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April 6, 2015 Neil Grace, 202-418-0506


E-mail: [HYPERLINK:]






* Washington, D.C. - The Federal Communications Commission has resolved its investigation of an April 2014 multi-state 911 outage that prevented more than 11 million people in seven states from being able to reach emergency call centers for over six hours. The FCC's Enforcement Bureau has reached a $16 million settlement with CenturyLink and a $1.4 million settlement with Intrado Communications related to the companies' failures to meet their emergency call obligations during the 911 outage.

* The 911 outage did not stem from an extraordinary natural disaster or other unforeseeable catastrophe; rather, it was a "sunny day" failure that resulted in over 6,600 missed 911 calls, including calls reportedly involving domestic violence, assault, motor vehicle accidents, a heart attack, an overdose, and an intruder breaking into a residence.

"Americans need to be confident that the service they use to reach first responders is reliable and accessible in their time of need," said Chairman Tom Wheeler. "Providers have a responsibility to ensure that Americans can use 911 to call for help any time. When a company fails to live up to its obligations, it will be held accountable."

"Delivering 911 calls is one of the most important public safety responsibilities a phone company has," said Travis LeBlanc, Chief of the FCC's Enforcement Bureau. "We will aggressively enforce the Commission's 911 rules whenever the public's trust in 911 is undermined."

Following a comprehensive report by the FCC's Public Safety and Homeland Security Bureau, the FCC's Enforcement Bureau extensively investigated the April 2014 outage, focusing on the providers whose systems served the affected emergency call centers to determine the failures in those 911 systems and in notifying the emergency call centers. The FCC concluded that the outage was preventable if the providers had implemented basic safeguards and that the providers failed to provide timely notifications to the affected emergency call centers.

* In today's settlements, CenturyLink has agreed to pay a $16 million fine and Intrado Communications has agreed to pay a $1.4 million fine. CenturyLink's settlement represents the largest 911-related fine ever assessed by the FCC. CenturyLink served affected emergency call centers throughout Washington, and in Minnesota, and North Carolina. Intrado Communications served emergency call centers in Florida, South Carolina, and Pennsylvania. The varying settlement amounts reflect the different numbers of emergency call centers served by each provider.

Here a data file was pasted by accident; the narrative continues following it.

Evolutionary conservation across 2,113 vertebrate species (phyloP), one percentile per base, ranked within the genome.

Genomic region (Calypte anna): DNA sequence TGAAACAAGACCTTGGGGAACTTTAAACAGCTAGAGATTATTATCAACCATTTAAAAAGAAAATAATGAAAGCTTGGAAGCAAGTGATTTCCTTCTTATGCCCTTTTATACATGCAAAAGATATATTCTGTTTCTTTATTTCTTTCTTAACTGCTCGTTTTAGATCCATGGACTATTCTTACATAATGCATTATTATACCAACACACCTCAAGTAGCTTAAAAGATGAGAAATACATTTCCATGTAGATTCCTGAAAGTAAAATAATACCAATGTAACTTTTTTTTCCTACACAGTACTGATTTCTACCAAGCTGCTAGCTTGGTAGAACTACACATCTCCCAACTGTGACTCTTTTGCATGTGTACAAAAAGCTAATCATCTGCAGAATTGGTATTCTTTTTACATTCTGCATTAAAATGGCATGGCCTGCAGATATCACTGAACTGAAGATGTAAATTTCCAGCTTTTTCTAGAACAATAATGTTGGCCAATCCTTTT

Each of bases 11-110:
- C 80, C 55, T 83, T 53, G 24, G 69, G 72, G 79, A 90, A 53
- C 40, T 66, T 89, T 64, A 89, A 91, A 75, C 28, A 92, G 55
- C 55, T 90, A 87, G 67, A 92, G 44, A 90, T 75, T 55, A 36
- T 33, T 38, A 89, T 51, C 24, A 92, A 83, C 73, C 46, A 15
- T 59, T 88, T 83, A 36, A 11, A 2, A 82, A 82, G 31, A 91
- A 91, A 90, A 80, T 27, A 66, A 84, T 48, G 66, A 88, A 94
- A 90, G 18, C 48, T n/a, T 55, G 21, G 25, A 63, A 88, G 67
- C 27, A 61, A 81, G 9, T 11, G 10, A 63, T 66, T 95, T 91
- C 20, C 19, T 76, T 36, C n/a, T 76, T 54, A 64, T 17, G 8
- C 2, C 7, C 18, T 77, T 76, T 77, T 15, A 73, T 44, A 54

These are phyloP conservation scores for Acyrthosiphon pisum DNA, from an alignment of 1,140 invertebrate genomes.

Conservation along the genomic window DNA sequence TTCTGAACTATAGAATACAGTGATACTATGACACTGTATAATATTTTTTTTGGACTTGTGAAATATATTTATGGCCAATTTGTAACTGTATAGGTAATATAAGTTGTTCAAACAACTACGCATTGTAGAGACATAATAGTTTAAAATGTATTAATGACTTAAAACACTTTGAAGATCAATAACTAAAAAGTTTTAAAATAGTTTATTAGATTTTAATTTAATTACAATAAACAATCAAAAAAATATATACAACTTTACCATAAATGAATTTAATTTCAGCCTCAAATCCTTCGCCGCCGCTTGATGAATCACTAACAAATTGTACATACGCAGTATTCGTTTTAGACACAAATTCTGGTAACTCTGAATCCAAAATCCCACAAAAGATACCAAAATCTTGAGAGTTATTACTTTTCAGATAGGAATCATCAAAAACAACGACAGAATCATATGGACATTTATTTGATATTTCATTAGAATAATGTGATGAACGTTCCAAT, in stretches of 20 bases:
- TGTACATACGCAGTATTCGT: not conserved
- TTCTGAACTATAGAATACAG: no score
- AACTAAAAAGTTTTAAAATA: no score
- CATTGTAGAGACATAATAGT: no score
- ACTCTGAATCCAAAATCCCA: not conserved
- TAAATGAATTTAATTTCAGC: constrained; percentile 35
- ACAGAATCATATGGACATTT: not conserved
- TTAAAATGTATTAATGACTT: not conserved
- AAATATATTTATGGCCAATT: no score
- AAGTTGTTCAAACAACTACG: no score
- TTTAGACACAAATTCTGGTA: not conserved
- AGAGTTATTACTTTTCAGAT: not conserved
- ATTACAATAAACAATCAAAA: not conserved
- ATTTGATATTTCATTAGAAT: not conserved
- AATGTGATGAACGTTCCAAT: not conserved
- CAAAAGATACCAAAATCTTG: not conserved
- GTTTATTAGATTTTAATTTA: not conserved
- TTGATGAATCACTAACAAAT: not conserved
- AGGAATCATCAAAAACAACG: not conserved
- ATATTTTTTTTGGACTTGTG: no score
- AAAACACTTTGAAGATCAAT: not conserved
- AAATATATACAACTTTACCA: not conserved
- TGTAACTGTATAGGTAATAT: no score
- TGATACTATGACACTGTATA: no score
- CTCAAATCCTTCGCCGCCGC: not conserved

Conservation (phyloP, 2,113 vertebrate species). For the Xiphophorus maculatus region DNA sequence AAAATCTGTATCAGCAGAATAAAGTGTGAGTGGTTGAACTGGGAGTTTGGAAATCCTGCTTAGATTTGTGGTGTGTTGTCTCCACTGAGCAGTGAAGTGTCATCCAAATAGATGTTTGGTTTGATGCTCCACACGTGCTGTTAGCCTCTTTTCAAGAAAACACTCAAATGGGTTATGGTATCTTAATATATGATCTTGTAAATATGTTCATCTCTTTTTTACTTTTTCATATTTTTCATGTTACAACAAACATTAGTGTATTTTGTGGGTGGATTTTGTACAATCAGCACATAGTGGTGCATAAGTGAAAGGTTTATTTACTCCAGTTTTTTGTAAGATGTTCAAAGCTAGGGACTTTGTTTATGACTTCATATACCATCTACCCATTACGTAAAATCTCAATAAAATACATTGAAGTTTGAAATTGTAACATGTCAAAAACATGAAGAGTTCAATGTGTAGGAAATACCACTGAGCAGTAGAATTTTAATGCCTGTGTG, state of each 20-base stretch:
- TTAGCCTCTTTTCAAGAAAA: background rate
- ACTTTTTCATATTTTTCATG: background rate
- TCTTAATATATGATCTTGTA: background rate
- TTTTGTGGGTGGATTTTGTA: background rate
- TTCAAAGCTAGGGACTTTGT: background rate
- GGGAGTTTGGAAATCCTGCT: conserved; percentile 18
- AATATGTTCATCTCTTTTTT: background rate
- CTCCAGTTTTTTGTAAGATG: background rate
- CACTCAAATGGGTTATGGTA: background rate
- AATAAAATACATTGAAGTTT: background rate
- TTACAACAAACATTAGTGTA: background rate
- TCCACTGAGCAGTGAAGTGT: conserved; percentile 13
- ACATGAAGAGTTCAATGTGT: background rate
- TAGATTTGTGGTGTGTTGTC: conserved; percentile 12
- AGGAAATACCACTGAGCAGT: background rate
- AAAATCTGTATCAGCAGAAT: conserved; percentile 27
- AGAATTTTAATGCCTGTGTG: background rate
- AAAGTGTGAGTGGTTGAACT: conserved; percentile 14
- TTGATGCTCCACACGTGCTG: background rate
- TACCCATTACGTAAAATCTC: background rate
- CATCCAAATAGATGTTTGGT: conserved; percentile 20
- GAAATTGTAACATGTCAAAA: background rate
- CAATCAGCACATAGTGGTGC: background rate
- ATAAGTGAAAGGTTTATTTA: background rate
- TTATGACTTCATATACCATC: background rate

* Both companies also agreed to adopt similar compliance plans that require them to implement appropriate risk management processes in the continued rollout of Next-Generation 911 services. In particular, the companies will:

* Identify risks that could result in disruptions to 911 service;

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Protect against such risks;

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Detect future 911 outages;

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Respond with remedial actions, including prompt notification to affected emergency call centers; and

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Recover from such outages on a timely basis.

In addition, the companies are required to exercise improved oversight over their Next Generation 911 subcontractors and affiliates, maintain up-to-date contact information for emergency call centers, and coordinate with emergency call centers to periodically review their outage notification procedures.

* Last month, the FCC settled with Verizon for $3.4 million in connection with the April 2014 outage. Verizon served emergency call centers in California and agreed to the same compliance terms as CenturyLink and Intrado.

The CenturyLink Consent Decree is available at:

The Intrado Communications Consent Decree is available at:

The Verizon Consent Decree is available at:

The Public Safety and Homeland Security Bureau report on the April 2014 outage is available at: